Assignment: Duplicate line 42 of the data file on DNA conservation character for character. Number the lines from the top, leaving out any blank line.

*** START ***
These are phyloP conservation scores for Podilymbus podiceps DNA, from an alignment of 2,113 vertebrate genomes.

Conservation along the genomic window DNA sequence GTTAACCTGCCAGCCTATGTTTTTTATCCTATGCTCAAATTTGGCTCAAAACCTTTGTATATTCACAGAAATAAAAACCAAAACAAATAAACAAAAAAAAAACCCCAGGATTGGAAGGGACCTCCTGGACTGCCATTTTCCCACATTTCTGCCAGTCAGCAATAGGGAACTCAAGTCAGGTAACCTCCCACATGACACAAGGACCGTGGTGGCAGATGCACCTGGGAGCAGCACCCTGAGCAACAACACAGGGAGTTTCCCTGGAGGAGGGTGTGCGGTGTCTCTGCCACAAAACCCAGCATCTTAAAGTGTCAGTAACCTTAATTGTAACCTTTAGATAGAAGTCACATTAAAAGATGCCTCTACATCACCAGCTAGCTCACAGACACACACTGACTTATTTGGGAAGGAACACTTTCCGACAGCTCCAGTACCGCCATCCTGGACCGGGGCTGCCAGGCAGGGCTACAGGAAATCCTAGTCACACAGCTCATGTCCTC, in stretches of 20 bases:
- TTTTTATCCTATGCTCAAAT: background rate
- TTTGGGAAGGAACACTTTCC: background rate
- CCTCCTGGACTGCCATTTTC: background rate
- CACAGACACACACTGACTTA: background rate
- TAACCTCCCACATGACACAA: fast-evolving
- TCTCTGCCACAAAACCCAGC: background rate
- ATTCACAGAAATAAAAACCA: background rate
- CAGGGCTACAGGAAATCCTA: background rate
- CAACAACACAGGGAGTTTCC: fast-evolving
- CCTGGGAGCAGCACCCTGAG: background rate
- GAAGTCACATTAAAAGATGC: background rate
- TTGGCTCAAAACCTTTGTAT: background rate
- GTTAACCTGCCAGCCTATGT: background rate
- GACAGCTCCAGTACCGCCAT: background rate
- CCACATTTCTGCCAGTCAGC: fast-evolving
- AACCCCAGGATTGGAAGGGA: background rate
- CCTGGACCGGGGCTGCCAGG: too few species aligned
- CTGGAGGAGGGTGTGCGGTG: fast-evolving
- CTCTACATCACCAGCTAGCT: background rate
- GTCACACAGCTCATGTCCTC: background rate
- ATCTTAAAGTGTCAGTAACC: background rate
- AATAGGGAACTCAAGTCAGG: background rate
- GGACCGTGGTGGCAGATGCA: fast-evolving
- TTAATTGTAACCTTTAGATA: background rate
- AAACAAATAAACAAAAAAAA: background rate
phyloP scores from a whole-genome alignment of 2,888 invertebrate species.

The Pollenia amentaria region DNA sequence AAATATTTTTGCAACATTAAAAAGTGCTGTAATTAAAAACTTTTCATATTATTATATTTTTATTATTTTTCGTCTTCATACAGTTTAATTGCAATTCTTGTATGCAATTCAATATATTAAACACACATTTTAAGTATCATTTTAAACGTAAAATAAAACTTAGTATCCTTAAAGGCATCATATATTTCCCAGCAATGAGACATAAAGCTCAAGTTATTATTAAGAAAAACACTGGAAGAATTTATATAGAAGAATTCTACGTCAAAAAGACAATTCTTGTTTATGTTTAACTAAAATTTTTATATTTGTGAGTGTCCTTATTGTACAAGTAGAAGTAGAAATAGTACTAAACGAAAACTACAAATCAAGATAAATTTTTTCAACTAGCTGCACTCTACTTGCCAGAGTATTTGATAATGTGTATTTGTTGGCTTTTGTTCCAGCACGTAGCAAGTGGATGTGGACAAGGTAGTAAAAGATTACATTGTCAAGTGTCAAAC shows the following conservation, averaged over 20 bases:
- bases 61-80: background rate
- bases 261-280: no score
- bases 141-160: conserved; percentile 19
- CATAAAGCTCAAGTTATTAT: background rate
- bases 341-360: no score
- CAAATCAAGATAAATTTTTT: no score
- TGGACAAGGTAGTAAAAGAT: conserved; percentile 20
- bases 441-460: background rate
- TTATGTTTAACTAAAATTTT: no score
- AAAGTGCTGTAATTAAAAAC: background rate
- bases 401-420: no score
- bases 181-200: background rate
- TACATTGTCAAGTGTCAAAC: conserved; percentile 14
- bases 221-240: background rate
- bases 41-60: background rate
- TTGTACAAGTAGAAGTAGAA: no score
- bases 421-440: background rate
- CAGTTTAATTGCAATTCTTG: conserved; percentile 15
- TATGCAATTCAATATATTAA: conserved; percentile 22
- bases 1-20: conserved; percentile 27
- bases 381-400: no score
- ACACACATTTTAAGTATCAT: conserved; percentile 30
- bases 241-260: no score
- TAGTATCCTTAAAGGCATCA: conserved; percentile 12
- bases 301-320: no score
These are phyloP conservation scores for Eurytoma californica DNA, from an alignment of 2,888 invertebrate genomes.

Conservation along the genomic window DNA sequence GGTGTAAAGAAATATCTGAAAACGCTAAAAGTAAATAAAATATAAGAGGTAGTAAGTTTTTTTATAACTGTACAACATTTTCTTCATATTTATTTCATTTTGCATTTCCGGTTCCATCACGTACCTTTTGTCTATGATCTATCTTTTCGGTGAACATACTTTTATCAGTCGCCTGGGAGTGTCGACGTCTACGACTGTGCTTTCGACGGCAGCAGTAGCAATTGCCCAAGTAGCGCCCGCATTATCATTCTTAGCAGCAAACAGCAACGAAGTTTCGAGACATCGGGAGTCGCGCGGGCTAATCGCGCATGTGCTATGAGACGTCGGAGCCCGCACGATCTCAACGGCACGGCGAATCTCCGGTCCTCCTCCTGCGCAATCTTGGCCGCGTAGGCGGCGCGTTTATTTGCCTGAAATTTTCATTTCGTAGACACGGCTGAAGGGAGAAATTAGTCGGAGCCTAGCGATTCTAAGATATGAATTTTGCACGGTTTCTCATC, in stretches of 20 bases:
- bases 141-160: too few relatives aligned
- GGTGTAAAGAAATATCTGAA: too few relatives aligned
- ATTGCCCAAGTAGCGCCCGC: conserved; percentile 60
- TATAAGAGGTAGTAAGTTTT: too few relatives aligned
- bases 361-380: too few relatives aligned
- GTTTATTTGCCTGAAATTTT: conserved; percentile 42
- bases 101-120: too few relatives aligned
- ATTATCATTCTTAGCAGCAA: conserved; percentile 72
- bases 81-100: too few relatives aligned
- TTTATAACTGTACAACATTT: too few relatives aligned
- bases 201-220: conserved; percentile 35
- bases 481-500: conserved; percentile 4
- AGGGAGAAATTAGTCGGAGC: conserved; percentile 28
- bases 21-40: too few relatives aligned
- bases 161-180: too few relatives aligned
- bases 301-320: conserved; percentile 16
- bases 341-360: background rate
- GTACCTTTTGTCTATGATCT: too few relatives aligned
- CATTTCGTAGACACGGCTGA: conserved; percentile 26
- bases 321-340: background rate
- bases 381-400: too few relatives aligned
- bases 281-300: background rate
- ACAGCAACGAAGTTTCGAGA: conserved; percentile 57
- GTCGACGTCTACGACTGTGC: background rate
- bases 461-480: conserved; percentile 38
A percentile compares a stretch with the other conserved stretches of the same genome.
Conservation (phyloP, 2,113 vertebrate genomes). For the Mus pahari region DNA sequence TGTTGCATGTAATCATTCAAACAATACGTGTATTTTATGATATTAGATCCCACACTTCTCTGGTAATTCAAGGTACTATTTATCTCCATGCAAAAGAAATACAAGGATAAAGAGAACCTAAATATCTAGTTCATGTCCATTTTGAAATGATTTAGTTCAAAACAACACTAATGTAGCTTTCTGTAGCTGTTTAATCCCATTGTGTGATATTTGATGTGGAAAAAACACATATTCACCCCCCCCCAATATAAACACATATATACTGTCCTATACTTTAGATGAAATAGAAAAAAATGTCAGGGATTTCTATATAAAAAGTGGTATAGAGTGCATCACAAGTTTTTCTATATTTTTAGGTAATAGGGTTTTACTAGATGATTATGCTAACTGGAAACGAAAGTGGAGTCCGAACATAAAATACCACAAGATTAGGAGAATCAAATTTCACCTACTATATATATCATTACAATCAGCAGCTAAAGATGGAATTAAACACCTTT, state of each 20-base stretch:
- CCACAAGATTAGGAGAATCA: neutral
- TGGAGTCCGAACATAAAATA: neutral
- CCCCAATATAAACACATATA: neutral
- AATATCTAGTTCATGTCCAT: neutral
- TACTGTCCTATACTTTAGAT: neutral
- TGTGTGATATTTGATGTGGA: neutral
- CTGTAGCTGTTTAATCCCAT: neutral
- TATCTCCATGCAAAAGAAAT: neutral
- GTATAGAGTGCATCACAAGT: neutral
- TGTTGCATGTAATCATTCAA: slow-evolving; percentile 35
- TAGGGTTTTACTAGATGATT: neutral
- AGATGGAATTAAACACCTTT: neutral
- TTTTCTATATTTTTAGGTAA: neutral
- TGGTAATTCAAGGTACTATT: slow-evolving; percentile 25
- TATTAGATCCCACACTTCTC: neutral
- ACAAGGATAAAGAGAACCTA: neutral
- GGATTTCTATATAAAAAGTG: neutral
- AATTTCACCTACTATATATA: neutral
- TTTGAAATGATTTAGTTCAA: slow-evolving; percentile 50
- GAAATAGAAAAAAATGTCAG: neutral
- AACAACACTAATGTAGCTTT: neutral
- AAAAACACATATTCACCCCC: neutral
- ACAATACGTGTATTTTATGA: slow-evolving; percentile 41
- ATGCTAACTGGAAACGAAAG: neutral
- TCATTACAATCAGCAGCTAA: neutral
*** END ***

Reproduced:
- TACATTGTCAAGTGTCAAAC: conserved; percentile 14